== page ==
Spring Break Postcard: Sunsets and Shrapnel

“So, you take pictures of sunsets too?”

“So, you take pictures of sunsets too?”

I squinted, lowering my cellphone. Purple flashes from the sun dazzled me, but I could vaguely make out shadowy figures. Slowly the psychedelic swirl resolved itself into a man on a bench. His hair was matted and his skin tan and burnished by the elements over the decades to a soft, wrinkled sheen. He sat, hands on the shoulder straps of his backpack, looking up at me. I shrugged. “Yeah, I guess so.”

We were surrounded by spring breakers, waiting to to catch the shuttle from Fort Lauderdale Airport to the beach and the party that awaited us there. The shuttle was already a half hour late and we were anxious to get going after a day of travel.

A rush of wind as a bus shot past us drowned out what he said next. I cupped my hand to my ear, and yelled “What?!”

“I said my son likes taking photos of sunsets too!” His smile was checkered with gaps.

“Oh.” I glanced back at the sunset framed by the palm trees. “I think most people take pictures of sunsets. I guess they’re just universally considered beautiful.” The sky was growing redder, scattering higher in the atmosphere.

“Yeah, and no sunset is the same, right?”

“Right.” I felt like our perfunctory conversation had reached its end, and turned back around, training my smartphone on the horizon.

“I used to take pictures of bombshells falling.”

I couldn’t help but turn around at his non sequitur. “What’d you say?”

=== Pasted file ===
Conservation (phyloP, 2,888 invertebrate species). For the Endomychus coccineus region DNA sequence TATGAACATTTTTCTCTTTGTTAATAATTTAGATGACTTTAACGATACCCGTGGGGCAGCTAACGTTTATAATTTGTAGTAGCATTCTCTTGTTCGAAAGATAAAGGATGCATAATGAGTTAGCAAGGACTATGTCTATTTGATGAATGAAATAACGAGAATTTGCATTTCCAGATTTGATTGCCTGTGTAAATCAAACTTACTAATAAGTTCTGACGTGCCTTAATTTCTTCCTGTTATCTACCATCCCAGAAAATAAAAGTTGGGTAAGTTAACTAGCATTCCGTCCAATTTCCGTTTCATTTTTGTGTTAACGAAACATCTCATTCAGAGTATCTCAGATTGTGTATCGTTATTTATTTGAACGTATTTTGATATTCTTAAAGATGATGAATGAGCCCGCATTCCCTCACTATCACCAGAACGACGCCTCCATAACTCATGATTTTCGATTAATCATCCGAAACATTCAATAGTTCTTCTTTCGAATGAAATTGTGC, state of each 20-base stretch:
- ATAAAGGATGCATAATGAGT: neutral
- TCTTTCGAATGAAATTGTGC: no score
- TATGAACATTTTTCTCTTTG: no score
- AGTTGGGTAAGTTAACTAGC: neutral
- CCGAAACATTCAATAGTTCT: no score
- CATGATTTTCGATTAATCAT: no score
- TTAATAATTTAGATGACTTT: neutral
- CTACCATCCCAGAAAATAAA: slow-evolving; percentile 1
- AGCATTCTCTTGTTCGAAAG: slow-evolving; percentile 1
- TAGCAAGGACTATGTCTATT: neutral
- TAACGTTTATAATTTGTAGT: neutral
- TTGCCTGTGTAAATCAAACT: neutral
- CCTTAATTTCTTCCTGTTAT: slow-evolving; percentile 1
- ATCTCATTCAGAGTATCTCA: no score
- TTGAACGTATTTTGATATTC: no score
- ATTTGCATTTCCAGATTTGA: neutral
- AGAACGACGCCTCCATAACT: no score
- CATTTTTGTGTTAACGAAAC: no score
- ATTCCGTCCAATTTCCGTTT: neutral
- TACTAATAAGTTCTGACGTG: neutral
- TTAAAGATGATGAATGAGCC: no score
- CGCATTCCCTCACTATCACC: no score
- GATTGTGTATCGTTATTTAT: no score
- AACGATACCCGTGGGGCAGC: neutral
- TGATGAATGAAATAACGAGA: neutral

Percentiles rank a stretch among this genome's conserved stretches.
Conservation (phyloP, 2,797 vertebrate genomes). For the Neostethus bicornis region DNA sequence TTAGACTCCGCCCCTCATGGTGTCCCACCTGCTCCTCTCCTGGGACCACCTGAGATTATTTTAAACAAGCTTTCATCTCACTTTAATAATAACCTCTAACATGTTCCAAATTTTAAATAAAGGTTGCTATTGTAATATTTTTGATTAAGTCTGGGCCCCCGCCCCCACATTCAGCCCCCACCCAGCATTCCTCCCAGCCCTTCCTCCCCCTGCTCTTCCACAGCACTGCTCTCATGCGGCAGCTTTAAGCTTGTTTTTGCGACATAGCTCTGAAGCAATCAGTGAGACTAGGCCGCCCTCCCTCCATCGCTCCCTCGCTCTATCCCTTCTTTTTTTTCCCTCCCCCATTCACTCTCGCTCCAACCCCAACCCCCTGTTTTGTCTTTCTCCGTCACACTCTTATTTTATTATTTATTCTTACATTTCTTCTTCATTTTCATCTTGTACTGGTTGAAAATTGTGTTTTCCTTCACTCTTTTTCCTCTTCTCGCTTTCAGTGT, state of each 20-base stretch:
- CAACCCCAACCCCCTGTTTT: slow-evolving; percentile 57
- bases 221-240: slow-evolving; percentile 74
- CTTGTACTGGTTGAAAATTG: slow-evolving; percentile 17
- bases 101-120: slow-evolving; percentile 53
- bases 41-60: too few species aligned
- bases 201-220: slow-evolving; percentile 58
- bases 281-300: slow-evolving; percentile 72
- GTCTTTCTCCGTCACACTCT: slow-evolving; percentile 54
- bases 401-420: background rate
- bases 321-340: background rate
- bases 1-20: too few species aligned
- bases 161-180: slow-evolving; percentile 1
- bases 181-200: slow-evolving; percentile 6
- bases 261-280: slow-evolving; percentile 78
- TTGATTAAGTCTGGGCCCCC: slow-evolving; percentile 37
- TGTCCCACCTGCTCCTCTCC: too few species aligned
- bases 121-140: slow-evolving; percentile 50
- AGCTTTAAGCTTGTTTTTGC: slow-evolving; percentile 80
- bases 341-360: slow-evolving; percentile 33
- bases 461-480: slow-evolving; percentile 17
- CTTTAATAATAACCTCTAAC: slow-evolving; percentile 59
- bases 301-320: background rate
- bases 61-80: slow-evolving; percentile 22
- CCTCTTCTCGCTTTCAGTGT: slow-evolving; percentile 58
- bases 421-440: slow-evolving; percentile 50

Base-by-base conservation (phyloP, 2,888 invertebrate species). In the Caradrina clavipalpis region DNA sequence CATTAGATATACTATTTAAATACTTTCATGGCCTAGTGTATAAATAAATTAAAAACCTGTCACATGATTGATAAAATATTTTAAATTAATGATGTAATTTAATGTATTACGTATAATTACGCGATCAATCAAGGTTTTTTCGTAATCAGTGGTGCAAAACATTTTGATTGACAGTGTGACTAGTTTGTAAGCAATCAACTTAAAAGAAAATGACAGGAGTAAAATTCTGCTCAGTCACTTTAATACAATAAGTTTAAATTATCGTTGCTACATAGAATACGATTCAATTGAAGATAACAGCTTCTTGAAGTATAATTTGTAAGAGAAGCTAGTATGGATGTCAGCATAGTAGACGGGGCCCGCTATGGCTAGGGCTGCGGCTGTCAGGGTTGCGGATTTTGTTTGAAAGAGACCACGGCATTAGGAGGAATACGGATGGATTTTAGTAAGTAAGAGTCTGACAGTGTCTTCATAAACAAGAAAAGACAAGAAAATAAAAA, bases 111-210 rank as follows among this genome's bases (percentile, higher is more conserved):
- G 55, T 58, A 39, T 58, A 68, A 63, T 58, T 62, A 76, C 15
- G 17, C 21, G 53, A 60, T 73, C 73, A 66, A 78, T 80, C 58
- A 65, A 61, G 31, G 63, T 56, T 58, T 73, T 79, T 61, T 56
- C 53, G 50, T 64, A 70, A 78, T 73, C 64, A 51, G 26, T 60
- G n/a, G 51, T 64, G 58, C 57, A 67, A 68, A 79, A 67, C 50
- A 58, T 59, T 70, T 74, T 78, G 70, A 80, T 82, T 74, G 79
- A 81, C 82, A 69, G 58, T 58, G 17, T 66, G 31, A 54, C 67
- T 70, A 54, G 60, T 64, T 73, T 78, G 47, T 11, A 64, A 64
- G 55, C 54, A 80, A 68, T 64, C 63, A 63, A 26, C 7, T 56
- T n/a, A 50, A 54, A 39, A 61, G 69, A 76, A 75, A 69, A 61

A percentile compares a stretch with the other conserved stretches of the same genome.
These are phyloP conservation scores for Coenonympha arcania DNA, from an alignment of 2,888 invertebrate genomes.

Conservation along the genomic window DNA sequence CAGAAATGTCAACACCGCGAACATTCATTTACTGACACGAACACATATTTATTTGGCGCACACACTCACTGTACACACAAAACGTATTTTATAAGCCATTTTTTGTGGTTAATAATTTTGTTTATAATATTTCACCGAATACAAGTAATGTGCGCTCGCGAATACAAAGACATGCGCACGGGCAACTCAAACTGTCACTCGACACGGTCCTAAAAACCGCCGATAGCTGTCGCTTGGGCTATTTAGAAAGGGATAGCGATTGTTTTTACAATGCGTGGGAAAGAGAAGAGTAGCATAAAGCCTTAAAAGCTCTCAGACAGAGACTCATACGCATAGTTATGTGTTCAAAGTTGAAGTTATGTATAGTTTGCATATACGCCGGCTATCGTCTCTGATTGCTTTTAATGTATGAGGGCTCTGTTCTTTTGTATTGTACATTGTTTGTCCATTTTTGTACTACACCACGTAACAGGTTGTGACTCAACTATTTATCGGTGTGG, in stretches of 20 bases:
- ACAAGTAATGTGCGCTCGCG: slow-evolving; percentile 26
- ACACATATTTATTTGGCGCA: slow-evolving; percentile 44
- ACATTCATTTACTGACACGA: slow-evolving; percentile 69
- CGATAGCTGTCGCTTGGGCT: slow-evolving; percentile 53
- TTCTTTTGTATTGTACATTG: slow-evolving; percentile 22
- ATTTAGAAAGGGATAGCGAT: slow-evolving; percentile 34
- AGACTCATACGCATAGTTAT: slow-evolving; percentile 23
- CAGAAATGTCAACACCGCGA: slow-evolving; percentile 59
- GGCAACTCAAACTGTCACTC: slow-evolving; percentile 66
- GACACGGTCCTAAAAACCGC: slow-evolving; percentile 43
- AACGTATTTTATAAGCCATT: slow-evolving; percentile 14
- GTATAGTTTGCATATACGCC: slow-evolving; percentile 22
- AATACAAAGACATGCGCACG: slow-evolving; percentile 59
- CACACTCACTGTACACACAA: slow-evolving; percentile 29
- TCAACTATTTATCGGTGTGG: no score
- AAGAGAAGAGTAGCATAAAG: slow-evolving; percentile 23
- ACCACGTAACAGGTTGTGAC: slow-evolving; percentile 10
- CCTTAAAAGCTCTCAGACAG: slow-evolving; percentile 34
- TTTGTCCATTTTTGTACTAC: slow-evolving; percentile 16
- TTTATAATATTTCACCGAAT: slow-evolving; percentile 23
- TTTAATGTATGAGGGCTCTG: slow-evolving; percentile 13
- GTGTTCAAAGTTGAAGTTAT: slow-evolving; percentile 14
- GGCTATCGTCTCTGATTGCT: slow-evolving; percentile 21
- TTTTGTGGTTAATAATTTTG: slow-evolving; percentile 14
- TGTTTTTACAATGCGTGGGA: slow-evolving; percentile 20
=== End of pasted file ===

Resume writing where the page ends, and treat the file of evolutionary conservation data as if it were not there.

The man pulled a dog tag out from under his shirt. “I served in ‘Nam, and brought my camera everywhere with me. I got some really close shots in the jungle, and next to villages that were bombed.”

A shuttle rolled up to the curb. People poured out of it bearing suitcases. I started forward, rollaway trailing, but realized it wasn’t the right one. I walked back and cracked my knuckles. The man was still looking at me, expectantly. I didn’t really know how to reply so I said, “That’s not quite the same as taking a picture of a sunset, huh?”

“No, not really. But still, each one was unique. The way it would flash in the light right before it burned. The way the sun burns.”

I wanted to escape this conversation, which was clearly an excuse for this veteran to talk about his war days. Just as the silence became awkward, our shuttle pulled around the corner. I whistled to my friend, who lazily got up off his seat near us. “Well, this is us, we’ve got a cruise to catch, it’s nice to meet you, goodbye.”

I dragged my suitcase onto the shuttle and shoved it into the rack behind the driver. We still had a few hours of travel ahead of us. Out the tinted window, the colors of the sun were muted and the man sat on his bench, smiling at nothing in particular. I had missed, as I always did, the legendary green flash right after the sun vanished beneath the horizon. The clouds still caught the embers, and streaks studded the sky like shrapnel.